The FTC released a report on the business practices of patent assertion entities (PAEs), firms that acquire patents and seek to generate revenue primarily by asserting them against accused infringers. The report, Patent Assertion Entity Activity: An FTC Study, describes two types of PAE business models, and how each model uses patent infringement litigation. The report proposes several reforms to help reduce burdens on the judicial system from nuisance patent litigation while recognizing the important role patent infringement litigation plays in protecting patent rights. This report furthers the Commission’s commitment to addressing patent policy issues that began with its 2003 and 2011 reports on the relationship between competition and intellectual property.
Court of Appeals Reverses Lower Court and Upholds FTC Challenge to Pennsylvania Hospital Merger
The United States Court of Appeals for the 3rd Circuit reversed a lower court and ordered the merger of Penn State Hershey and Pinnacle Health Systems enjoined until the FTC conducts an administrative adjudication to determine whether the merger violates the antitrust laws. According to the Court of Appeals, the District Court misapplied the hypothetical monopolist test for determining the geographic market. The Court also concluded that the hospitals could not clearly show that their claimed efficiencies would offset any anticompetitive effects of the merger. Therefore, the court did not reach the question whether to adopt or reject an efficiencies defense, although it expressed skepticism that such a defense exists. Debbie Feinstein, Director of the FTC’s Bureau of Competition, issued a statement on the ruling, noting the Court found the FTC has a likelihood of success on the merits.
FTC Staff Testifies Against State Insulation of Proposed Hospital Merger from Antitrust Review
FTC staff presented comments and testimony to two Virginia health regulators, asserting that a “cooperative agreement application” by two hospitals, Mountain States Health Alliance and Wellmont Health System, for a merger to near-monopoly would present a “substantial risk of serious competitive and consumer harm in the form of higher healthcare costs, lower quality, reduced innovation, and reduced access to care.” State approval of such an agreement could supersede antitrust review. The FTC staff noted that the harm to consumers likely “would not be outweighed by any potential benefits of the merger, nor would it be eliminated or effectively mitigated by regulating the combined entity’s post-merger conduct. Competition is the most reliable and effective mechanism for controlling healthcare costs while preserving quality of care.”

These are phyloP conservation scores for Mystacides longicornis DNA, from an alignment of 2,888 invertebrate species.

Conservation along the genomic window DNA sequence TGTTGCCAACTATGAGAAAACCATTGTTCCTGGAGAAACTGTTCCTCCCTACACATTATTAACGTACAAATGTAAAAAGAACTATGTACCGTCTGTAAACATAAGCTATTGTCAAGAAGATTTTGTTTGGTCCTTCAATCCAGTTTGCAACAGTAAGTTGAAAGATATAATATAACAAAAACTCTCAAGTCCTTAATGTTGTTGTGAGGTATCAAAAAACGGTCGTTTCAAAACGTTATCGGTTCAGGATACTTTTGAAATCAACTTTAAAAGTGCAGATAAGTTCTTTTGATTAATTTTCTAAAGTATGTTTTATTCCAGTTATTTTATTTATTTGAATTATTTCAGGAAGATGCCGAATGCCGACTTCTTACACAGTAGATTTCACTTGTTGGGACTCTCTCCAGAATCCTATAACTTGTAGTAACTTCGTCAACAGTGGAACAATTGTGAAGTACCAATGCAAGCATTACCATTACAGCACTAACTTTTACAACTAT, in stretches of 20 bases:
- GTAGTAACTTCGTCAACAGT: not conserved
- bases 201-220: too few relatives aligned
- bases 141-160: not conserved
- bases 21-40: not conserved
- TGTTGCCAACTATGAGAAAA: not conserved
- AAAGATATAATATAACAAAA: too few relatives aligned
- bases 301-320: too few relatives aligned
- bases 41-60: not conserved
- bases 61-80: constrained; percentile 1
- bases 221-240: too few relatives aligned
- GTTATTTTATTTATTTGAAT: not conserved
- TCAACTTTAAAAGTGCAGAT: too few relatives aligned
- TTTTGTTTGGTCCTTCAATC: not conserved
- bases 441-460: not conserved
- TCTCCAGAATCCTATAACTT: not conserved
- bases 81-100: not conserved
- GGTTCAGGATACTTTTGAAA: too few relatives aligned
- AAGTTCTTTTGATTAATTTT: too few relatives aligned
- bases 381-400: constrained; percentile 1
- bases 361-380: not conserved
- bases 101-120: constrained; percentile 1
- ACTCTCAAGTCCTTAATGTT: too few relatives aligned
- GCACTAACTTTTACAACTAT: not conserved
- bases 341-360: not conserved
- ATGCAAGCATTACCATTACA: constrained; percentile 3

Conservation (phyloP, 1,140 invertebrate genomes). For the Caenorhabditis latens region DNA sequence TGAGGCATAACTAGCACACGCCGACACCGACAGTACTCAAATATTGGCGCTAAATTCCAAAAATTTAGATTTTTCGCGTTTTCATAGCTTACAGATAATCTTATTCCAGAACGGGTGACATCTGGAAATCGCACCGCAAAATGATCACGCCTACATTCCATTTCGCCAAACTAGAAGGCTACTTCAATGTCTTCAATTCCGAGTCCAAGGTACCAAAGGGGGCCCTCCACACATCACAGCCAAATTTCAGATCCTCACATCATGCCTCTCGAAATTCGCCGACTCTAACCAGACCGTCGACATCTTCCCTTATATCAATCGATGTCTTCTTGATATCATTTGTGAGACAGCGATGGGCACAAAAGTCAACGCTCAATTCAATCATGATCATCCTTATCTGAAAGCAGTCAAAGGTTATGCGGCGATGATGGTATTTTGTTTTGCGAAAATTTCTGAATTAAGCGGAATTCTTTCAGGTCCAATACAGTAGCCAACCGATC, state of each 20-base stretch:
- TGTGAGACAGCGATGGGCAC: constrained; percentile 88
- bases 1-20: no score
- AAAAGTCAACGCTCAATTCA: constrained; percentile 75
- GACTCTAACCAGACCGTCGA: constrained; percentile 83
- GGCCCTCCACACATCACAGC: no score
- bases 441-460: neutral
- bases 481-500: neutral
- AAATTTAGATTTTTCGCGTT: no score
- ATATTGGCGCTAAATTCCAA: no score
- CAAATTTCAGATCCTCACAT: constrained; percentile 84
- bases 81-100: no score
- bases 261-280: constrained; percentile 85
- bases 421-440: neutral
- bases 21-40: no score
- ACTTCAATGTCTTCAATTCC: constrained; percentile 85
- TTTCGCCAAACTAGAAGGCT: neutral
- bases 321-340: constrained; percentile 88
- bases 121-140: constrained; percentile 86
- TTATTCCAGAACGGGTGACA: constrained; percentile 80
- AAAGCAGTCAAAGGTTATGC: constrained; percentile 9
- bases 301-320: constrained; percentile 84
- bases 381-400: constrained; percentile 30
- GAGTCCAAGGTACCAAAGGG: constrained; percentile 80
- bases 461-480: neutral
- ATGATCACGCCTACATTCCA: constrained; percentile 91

FTC and Agriculture Department Announce Agenda for Roundtable on Consumer Perception of Organic Claims
The FTC and U.S. Department of Agriculture announced the agenda for an October 20 joint-agency roundtable on consumer perceptions of “organic” claims for non-agricultural products. One session will focus on consumer misconceptions of organic claims in the marketplace and the conclusions and limitations of the evidence concerning those misconceptions for non-agricultural products, one will discuss different potential approaches to improving organic claims to prevent deception, and one will cover broader policy approaches to address potentially deceptive claims. Additional details on the roundtable and speakers can be found on the event’s webpage. The event is free and open to the public, and will be webcast.
FTC Testifies Before Senate Commerce Committee About Agency’s Work
In testimony presented to the U.S. Senate Committee on Commerce, Science, and Transportation, FTC Chairwoman Ramirez and Commissioners Ohlhausen and McSweeny described the FTC’s work and estimated that in the last fiscal year its antitrust enforcement efforts saved consumers over $3.4 billion, while its consumer protection actions saved consumers $717 million. The testimony also noted the recent FTC settlement that requires Volkswagen to create a $10 billion compensation fund – the largest consumer refund program in the FTC’s history – to resolve allegations that the company unfairly sold cars with illegal defeat devices that cheated emissions tests and deceptively advertised these cars with claims that they were “clean.” In the testimony, the Commission called for several changes to the FTC Act that would enhance its ability to protect consumers and promote competition, including repeal of the common carrier exception to the FTC Act, which prevents the FTC from taking action to protect consumers in some cases involving telecommunications firms and other common carriers. The Commission also recommended that the FTC’s jurisdiction be extended to non-profit entities.
FTC Chairwoman Edith Ramirez Issues Statement on the Federal Communications Commission’s Broadband Consumer Privacy Proposal
FTC Chairwoman Edith Ramirez has issued a statement following the release of the Federal Communications Commission’s Fact Sheet on Broadband Consumer Privacy Proposal: “We know that consumers care deeply about their privacy, and I am pleased to see the FCC moving forward to protect the privacy of millions of broadband users across the country. The FTC, which has protected consumers’ privacy for decades in both the online and brick-and-mortar worlds, provided formal comment to the FCC on the proposed rulemaking, and I believe that our input has helped strengthen this important initiative.”